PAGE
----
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Nextech Blog

Price Transparency Could Mean More Patients

Posted On 10/18/2016 by Adonna Blasko

practice-waiting-room.jpgWhen consumers make virtually any purchase, the final choice is most often driven by price. They’ll also want quality, suitability for purpose, etc., but once those criteria are satisfied, price can determine where the purchase is made. This has not traditionally been the case with health care.

When it comes to specialty practices, however, they typically serve patients who are either paying for an increasing amount of their own care with high deductible health plans, or are receiving elective services that are entirely out-of-pocket. For both situations, there seems to be a solid case for specialty practices to be more transparent.

As providers in health care look to be more transparent around the cost of care, they may be able to gain a significant competitive advantage. This was the case when a San Francisco plastic surgeon opened a practice in a new city. In creating the website for the new practice, the owner teamed with the developer of a platform for online lead generation and cost estimation. The resulting website made it easy for visitors to submit “wish lists” of procedures and receive free cost estimates for services. Estimates were delivered electronically, with no phone interaction. The only requirement was that the recipient of the estimates had to submit contact information.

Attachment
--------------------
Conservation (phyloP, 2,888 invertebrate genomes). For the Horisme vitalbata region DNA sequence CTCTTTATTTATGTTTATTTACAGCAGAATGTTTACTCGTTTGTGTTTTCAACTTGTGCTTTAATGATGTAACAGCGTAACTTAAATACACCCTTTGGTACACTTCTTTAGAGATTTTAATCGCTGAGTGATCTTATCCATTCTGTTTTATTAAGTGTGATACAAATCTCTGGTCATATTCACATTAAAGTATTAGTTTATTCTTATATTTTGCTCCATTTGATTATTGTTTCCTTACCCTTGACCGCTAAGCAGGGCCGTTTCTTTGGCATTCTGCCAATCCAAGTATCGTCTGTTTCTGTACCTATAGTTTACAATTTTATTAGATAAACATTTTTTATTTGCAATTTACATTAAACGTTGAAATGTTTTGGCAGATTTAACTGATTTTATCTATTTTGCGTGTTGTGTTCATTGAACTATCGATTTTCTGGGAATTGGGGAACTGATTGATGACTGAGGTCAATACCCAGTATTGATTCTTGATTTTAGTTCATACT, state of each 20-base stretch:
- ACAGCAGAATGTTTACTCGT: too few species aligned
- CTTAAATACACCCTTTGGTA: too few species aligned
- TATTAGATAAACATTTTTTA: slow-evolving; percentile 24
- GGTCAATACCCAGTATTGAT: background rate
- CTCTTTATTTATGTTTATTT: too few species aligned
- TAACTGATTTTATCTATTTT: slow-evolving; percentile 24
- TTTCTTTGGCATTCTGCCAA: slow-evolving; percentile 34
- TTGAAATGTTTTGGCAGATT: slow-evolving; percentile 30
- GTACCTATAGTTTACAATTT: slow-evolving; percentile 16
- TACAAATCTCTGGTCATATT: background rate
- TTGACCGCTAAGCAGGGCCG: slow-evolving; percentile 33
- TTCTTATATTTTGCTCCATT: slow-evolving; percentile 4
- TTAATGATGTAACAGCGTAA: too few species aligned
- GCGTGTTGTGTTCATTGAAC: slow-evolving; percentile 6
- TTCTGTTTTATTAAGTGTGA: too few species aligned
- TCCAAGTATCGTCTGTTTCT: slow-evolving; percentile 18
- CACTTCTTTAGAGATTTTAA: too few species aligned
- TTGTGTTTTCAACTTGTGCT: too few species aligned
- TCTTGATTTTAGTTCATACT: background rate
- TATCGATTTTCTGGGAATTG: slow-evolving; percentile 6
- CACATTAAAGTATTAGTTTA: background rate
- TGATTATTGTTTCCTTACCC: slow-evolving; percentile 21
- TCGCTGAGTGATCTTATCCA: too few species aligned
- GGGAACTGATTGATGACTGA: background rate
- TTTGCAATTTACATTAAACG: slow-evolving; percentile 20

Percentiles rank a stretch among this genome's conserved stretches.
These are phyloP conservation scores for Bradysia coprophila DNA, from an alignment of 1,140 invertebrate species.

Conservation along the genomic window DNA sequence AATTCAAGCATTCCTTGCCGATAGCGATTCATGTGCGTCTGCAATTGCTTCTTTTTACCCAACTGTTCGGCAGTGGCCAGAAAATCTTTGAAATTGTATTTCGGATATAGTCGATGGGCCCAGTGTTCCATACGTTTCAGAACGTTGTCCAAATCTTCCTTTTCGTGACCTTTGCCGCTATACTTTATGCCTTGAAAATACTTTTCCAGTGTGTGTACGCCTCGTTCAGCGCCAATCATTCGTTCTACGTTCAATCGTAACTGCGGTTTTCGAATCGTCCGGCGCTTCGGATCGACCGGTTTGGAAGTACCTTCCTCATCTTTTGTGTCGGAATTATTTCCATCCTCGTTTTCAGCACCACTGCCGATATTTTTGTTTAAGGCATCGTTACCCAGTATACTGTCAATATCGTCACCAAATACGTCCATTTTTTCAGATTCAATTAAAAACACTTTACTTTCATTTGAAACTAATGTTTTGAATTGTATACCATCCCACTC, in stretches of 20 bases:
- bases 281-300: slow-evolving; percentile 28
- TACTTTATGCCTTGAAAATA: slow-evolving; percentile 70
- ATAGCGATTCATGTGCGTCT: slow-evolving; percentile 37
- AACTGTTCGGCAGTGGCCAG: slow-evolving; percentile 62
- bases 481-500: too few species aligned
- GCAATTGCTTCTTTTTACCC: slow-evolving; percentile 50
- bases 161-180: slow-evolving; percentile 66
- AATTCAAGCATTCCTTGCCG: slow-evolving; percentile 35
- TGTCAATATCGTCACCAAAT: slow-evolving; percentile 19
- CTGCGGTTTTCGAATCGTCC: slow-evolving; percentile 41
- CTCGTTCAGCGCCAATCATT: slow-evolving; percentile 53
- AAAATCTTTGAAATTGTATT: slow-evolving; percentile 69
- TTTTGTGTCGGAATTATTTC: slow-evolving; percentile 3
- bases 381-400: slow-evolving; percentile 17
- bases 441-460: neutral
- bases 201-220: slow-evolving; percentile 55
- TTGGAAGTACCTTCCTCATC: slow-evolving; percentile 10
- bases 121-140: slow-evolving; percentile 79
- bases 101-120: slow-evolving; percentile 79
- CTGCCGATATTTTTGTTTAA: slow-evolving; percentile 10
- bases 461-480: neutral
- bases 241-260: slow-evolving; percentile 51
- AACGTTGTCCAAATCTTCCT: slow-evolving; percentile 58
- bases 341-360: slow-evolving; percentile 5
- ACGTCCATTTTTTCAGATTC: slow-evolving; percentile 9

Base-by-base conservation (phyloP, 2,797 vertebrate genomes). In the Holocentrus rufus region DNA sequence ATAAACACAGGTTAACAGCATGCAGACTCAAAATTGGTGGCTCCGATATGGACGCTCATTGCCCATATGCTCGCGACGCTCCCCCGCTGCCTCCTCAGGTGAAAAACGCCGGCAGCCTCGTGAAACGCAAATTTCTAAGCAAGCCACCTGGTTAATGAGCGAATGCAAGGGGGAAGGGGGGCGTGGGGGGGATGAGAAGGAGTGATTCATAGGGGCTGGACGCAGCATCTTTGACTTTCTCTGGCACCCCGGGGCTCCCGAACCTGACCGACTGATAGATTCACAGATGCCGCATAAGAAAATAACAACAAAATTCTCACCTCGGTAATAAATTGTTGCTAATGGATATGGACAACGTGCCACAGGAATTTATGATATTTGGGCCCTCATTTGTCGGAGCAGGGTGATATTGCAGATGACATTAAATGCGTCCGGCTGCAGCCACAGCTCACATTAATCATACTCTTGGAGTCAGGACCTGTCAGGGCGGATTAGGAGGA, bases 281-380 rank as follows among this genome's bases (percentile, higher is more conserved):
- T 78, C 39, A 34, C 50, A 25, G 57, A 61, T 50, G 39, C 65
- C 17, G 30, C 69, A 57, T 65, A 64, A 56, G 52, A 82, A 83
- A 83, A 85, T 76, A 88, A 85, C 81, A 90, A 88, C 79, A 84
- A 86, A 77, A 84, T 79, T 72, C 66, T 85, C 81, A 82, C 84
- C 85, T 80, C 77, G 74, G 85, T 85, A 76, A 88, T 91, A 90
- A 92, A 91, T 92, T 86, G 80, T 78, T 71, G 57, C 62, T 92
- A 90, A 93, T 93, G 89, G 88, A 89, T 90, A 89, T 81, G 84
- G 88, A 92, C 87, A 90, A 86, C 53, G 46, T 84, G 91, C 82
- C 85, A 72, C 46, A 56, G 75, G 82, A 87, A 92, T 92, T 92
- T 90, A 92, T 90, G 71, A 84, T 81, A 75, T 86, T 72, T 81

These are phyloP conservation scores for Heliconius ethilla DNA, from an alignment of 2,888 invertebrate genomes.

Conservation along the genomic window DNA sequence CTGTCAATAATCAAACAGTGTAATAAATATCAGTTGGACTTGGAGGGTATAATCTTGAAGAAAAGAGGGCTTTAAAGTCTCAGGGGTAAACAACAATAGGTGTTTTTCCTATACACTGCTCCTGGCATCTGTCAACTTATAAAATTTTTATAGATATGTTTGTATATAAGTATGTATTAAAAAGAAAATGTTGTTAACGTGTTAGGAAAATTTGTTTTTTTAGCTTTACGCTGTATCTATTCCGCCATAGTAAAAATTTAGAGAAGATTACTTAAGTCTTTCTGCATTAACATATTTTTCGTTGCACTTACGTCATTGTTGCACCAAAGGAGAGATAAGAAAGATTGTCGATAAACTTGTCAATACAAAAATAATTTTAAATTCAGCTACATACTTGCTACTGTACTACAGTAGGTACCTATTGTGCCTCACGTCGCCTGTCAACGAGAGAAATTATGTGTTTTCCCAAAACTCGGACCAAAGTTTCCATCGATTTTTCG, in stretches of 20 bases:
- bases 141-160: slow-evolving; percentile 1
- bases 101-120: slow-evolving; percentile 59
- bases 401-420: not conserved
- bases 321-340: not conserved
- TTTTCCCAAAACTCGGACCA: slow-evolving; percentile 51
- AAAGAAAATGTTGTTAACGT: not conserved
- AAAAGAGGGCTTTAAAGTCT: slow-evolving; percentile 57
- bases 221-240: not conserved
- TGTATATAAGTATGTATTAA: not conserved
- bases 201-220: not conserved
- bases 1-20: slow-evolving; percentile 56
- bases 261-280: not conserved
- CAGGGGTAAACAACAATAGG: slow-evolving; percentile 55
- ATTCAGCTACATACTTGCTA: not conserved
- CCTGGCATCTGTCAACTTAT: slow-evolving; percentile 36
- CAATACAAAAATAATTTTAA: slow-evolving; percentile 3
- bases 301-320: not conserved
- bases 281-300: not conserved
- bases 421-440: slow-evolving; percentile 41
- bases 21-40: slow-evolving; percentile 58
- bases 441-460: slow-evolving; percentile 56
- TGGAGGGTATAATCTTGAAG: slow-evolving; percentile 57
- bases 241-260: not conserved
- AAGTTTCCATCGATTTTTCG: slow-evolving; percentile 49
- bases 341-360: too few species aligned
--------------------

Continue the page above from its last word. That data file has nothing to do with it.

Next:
A study conducted during the practice’s first year yielded results that may surprise you. Without spending money directing consumers to the website, 208 individuals posted a total of 412 wish lists. 17.8 percent of those individuals came into the office for consultation, and 62 percent of those people booked a procedure. The average procedure cost exceeded $4,000, and in total they generated more than $92,000.

Here’s the most interesting part. In comparing prospects who came to the practice after getting cost estimates to patients who made initial contact without price awareness, the price-aware group was 41 percent more likely to book a procedure.

While this is only one example, providers could take a note from the specialists in health care around how to improve transparency and engagement with patients.

 

Topics Practice Management, Plastic Surgery